I haven’t done a Silly Meme Saturday entry in a while; perhaps because I now follow fewer people who post silly memes. But I still see them occasionally.
The meme at right, which I’ve now seen in several different versions, uses a photo of Kentucky Court Clerk Kim Davis. At first, the words typed on the image sound like a conservative soundbite about NFL players protesting police brutality and systemic racism, but then the sentence ends with a twist.
The power of the meme rests on the assumption that viewers are familiar with both (1) Kim Davis and her refusal to issue marriage licenses, and (2) the conservative trope that “NFL players should stand for the anthem because they’re employees”. The idea is to point out the hypocrisy of conservatives who heartily supported Ms. Davis’ “civil disobedience” but now insist NFL players should just “do their jobs” and “protest on their own time”.
My biggest problem with the meme’s message is that it won’t change the mind of any conservative who holds both those positions, because they don’t see them as dissonant. They believe that Ms. Davis was standing up against “persecution” of her religious beliefs, much like the legendary young Hebrews Shadrach, Meshach, and Abednego stood up to Babylonian king Nebuchadnezzar, who threw them into a fiery furnace for refusing to bow to a statue he’d made. And they believe the NFL players are being disrespectful to the U.S. flag for no good reason at all — perhaps because they’re “thugs”. So the meme’s only purpose then is to reassure liberals that yes, conservatives are hypocrites, and yes, we were right to criticize Kim Davis and we should probably laugh at her again.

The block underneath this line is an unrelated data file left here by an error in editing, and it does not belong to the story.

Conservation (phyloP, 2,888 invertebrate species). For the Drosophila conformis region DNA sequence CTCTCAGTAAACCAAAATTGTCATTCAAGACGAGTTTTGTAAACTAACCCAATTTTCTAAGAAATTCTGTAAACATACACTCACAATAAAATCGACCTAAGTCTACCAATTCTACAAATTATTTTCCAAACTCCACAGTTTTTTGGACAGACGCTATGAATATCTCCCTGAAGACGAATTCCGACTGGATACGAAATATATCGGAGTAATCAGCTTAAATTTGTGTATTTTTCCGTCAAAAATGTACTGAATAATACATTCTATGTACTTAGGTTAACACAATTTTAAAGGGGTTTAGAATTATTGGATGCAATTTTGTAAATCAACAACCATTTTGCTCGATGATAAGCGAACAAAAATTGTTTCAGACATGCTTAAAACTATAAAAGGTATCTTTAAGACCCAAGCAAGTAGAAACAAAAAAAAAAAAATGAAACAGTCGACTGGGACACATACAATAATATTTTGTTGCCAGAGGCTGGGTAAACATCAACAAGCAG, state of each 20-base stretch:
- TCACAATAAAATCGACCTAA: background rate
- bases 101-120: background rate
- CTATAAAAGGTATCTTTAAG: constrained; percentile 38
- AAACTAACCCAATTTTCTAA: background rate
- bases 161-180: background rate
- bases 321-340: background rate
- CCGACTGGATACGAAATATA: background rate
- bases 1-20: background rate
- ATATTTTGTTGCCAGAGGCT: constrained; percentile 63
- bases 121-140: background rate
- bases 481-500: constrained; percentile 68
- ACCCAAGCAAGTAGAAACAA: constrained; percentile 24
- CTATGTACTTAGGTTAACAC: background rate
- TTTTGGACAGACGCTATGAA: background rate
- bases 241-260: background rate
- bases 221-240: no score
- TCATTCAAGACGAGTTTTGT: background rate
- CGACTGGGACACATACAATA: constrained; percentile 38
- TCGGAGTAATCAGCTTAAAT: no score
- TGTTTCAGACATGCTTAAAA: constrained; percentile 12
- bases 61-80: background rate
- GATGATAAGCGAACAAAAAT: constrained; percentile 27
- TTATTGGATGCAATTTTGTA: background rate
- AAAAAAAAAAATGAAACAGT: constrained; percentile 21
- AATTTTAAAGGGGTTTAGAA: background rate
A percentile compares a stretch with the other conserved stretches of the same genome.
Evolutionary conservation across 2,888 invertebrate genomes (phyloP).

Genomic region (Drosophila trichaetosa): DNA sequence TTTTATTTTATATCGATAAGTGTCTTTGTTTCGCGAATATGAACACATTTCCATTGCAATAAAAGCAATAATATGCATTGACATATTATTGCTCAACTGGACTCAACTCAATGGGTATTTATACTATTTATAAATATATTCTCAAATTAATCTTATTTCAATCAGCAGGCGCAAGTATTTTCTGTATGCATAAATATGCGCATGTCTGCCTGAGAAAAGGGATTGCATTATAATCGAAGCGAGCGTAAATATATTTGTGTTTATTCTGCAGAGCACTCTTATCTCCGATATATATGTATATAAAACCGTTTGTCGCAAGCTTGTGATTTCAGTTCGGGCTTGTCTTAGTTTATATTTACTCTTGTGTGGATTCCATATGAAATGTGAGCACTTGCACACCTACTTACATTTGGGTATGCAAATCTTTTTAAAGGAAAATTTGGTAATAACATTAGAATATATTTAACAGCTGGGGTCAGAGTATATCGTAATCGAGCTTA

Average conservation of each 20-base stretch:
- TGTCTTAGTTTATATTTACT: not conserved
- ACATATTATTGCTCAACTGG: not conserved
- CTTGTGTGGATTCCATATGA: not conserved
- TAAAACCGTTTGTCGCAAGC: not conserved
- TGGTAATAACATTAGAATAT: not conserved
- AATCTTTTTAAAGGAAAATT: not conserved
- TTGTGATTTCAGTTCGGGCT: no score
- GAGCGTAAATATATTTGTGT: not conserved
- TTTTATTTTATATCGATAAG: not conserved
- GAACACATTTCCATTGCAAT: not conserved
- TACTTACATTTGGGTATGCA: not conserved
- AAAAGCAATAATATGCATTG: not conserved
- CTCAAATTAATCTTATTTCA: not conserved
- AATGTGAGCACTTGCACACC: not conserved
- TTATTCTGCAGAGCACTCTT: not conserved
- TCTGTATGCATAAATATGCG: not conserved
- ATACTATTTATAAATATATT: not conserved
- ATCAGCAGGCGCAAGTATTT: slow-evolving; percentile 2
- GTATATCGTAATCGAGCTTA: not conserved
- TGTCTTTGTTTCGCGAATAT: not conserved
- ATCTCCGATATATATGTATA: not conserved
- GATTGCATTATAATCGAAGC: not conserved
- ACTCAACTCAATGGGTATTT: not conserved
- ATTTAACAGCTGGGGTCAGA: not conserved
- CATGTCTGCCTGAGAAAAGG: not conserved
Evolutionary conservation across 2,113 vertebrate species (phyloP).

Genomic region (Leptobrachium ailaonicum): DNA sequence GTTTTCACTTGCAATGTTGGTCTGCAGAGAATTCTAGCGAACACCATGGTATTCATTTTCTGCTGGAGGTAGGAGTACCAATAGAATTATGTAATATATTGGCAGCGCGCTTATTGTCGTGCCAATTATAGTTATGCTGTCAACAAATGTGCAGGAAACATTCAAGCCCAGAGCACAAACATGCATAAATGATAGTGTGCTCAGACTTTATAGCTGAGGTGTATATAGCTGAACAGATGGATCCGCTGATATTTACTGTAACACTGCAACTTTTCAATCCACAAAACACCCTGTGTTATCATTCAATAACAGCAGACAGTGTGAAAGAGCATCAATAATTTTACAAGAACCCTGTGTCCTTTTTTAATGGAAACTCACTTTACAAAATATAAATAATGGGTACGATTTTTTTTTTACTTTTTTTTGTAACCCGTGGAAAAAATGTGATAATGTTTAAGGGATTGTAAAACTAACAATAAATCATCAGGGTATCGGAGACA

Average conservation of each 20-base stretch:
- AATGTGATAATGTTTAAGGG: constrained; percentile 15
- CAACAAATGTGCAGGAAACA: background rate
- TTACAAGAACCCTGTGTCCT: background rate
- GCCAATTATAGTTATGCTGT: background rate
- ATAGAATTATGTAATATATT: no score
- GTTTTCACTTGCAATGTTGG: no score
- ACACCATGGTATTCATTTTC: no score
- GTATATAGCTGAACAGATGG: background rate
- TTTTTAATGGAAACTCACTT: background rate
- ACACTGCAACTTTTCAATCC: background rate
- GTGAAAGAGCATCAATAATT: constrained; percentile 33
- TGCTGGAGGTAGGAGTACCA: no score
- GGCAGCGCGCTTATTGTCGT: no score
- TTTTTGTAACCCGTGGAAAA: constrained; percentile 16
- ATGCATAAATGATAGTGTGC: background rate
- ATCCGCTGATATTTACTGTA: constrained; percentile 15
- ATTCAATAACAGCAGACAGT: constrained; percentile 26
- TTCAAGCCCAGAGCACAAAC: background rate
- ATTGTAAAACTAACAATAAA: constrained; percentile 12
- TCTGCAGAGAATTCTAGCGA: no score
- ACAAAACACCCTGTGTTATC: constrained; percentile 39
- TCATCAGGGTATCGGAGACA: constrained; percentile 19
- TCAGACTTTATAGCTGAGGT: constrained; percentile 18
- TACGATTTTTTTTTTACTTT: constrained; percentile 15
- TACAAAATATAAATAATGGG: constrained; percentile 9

But the whole point of the meme is falsified because its message rests on a false equivalency — an incorrect conclusion that the two situations are somehow similar. The only similarities between the Davis debacle and the NFL players kneeling is that people involved in both are actually “employees”. Let’s look at the differences:
1. Davis was a public servant — employed by a government body at the behest of voters; NFL players are employed by corporations (their respective teams). There have long been differences between public and private sector jobs.
2. Davis’ actions (refusal to issue marriage licenses to same-sex couples) directly discriminated against a protected class of people. NFL players’ actions (kneeling or sitting during the pre-game National Anthem) affect no one but themselves.
3. Davis’ actions prevented a group of citizens from accessing a government service they’re entitled to. Kneeling NFL players limited nothing to anyone.
4. Davis’ actions directly contradicted her own job description, which is to provide a government service to citizens. NFL players’ actions were irrelevant to their job description (which is to play football).
5. Davis claimed her actions were religiously motivated, despite zero religions actually saying that (that entry has been in place for three years; no one has been able to name a single religion with a doctrine or rule prohibiting baking cakes for same-sex couples, issuing government marriage licenses to same-sex couples, or otherwise discriminating against them). So she was lying. NFL players notably are not claiming a religious motivation, and in fact didn’t need to give a reason at all, because what they are doing is not illegal.
6. Davis’ entire point was negated by her own lifestyle (her religion condemns her own multiple marriages, as well as homosexuality). NFL players’ points were reinforced by the reaction to their silent protest.